Chinese Proverb

"Tell me and I'll forget. Show me and I may remember. Involve me and I'll understand." - Chinese Proverb.

Wednesday, January 15, 2014

Lesson #152G: Rhythm

I guestimated the amount of lessons I've had since I lost track. I haven't had many lessons recently though. :(

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I honestly don't know how I got by 3 years (wow, has it been 3 years?!) of playing cello without learning how to play and read rhythm well. I know how to play and count whole, half and quarter notes, but anything smaller and it's kind of a shot in the dark for me!
I know some would say learning how to read rhythm should have been taught from the very beginning, but honestly, I don't think I was ready to learn it then, so it wouldn't have sunk in for me. ...maybe... 
Although I have met many beginning adult cellists who are in the same boat as I am. I also don't have a musical background and this is the first instrument I've played. ...yeah, yeah, excuses, excuses... 

I currently learn how to play music (and learn how to play rhythm) by listening to audios or other cellists and then mimic them, so ALL my rhythm comes from external sources. And, for the most part, I don't even count! ...yeah, I know, terrible! Although I have recently been working on trying to count more frequently.

So how did I get away with not learning rhythm for so long?
Well, when I'm playing with others, I typically try to find a "rhythm buddy" who is playing the same rhythm as I am and just match my rhythm with theirs. Or if there are other cellists playing my part, I just listen and follow them. Or I just "fake it," which typically takes me 2-3 tries (depending on tempo and notes) to figure out how my notes fit in with others and just get it that way. LOTS of ways to "fake" my way through reading rhythm, and all of them depend on finding external sources!

Anyway, it's getting more difficult to "fake" my way through music as it is steadily getting more complex, so I figured it's time to concentrate on learning to read rhythm - "for real" this time!


Lesson Notes:

Rhythm:
My main focus this year is to improve playing and reading rhythm, so I asked Dr. G to spend the beginning half of our lessons on rhythm. We began with clapping out rhythms for 30mins.

Ironically I could have easily mimicked what Dr. G was doing (like I usually do!), but then I wouldn't be learning how to internalize rhythm, so I was trying very hard to shut off my brain (which wanted to mimic what he was doing) so I could FIND and internalize my own rhythm. ...still in the dark with a flashlight...

I have a fairly wonky rhythm in the first place and having an external source, which includes the use of a metronome, helps me A LOT!

http://oddquartet.com/2012/01/25/timey-wimey/

Dr. G wrote down some rhythms so we could sight-read and work on it. Surprisingly, I thought I had gotten over being embarrassed about clapping out rhythms, but I was a teensie-weensie embarrassed to struggle through such "simple" rhythms. Being embarrassed made me tense up, which made me clap early for most of the beats too! ...um, yeah, that's what it was - I'm blaming it on tensing up! Definitely not from my total lack of rhythmical abilities! ;)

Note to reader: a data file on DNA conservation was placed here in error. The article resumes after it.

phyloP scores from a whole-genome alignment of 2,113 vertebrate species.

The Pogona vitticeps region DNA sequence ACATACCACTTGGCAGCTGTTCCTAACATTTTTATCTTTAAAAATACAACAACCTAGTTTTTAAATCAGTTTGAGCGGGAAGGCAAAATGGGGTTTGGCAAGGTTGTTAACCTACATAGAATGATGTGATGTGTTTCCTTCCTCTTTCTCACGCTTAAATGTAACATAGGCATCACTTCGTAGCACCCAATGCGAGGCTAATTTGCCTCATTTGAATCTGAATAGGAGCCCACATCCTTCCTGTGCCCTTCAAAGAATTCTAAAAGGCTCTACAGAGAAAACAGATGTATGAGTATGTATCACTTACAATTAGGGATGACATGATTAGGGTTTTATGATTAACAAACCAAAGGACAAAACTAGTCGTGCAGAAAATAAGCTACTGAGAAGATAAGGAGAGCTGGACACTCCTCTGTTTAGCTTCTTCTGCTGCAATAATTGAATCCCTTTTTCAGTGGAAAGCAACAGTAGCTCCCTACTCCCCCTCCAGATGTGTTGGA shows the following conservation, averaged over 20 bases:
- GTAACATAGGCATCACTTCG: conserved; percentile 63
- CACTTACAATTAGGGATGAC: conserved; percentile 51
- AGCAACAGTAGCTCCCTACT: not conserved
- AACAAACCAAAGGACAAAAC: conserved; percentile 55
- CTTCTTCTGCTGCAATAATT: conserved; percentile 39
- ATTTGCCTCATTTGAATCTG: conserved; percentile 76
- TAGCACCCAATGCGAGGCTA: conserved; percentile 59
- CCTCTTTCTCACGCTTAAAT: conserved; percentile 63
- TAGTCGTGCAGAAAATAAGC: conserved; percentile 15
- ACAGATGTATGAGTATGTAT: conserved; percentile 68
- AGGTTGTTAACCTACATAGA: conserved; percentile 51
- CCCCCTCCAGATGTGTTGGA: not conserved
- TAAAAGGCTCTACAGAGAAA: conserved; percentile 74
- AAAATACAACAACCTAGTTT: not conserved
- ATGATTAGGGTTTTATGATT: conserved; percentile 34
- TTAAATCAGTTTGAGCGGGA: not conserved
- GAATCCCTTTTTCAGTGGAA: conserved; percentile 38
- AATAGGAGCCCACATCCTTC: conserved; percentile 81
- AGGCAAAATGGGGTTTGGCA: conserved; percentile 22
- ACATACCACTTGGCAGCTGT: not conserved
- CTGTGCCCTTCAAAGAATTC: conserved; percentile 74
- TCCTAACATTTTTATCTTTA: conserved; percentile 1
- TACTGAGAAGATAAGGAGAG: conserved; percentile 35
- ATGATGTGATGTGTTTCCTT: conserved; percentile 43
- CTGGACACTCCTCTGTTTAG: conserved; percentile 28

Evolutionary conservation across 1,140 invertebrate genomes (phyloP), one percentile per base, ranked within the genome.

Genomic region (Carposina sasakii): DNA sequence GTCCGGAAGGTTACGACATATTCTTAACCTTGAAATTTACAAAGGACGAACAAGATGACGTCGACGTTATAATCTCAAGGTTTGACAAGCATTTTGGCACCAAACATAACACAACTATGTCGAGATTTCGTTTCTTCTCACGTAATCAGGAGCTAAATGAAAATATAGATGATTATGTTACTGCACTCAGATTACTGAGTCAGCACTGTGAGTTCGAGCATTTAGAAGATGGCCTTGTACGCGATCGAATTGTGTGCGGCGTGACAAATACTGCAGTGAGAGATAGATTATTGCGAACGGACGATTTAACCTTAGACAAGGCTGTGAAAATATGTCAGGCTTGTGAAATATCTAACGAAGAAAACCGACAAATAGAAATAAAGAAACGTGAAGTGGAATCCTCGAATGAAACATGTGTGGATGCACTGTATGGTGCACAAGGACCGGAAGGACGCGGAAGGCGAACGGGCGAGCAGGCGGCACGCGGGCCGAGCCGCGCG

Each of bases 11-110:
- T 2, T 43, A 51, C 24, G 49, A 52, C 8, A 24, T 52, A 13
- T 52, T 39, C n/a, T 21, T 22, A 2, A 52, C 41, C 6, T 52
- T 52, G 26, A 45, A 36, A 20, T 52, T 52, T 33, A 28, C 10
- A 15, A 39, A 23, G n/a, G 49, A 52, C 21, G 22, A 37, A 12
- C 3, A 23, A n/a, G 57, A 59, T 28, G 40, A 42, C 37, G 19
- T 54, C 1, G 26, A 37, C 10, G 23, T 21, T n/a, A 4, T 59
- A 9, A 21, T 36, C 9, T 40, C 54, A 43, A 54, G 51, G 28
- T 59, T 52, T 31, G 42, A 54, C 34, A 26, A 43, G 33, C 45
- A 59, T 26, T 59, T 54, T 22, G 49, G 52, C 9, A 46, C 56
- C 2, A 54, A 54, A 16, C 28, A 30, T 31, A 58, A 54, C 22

He patiently went through the rhythms with me, but I could tell that he was really surprised that I was having trouble with them. I seriously could have faked my way through and sounded better, but I was really trying to internalize everything. ...I swear! :)

Clayton had once mentioned that he didn't count in his head, but instead heard "ticks" or "beats" like a steady metronome, and Dr. G mentioned that this is what he did as well. Dr. G explained that once I start to play much faster music it becomes very difficult to count aloud (or count internally), which is why it's extremely important to have a strong internal pulse.


Sight-reading:
We then went through some music to sightread, which I played better because it didn't have a bunch of weird rhythms that I was unfamiliar to me. We were also playing duets and he was my rhythm buddy (same rhythms as me) throughout the entire song, so it was really easy to figure out how to play all the rhythms.

I also learned that notes played on a beat are typically played "stronger," - but of course, that also depends on phrasing. He mentioned that learning how to play notes stronger on a beat will help me with my sight-reading abilities too because I will always know where the beat is located.


Musette:
We went through some quick phrasing since I'm still making all of the notes sound "important" so it sounds too march-like. So we practiced on open strings so I could try to figure out how to make a note more or less important, but that didn't click for me during this lesson either. Whew, lots to work on! :)





5 comments:

  1. Going three years without addressing rhythm isn't so bad. Some of us go decades, and never quite get it. I am just now realizing that an accurate sense of timing, rhythm, and pulse are just as progressively nuanced and important as good intonation. It's just one of those things that you don't really realize how off you are without either years of rhythm focused metronome practice and/or instant feedback from a tuner or a good rhythm training app.

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    1. I've always had issues with rhythm, but I didn't realize how EXTREMELY off I was until I discovered I was! ;)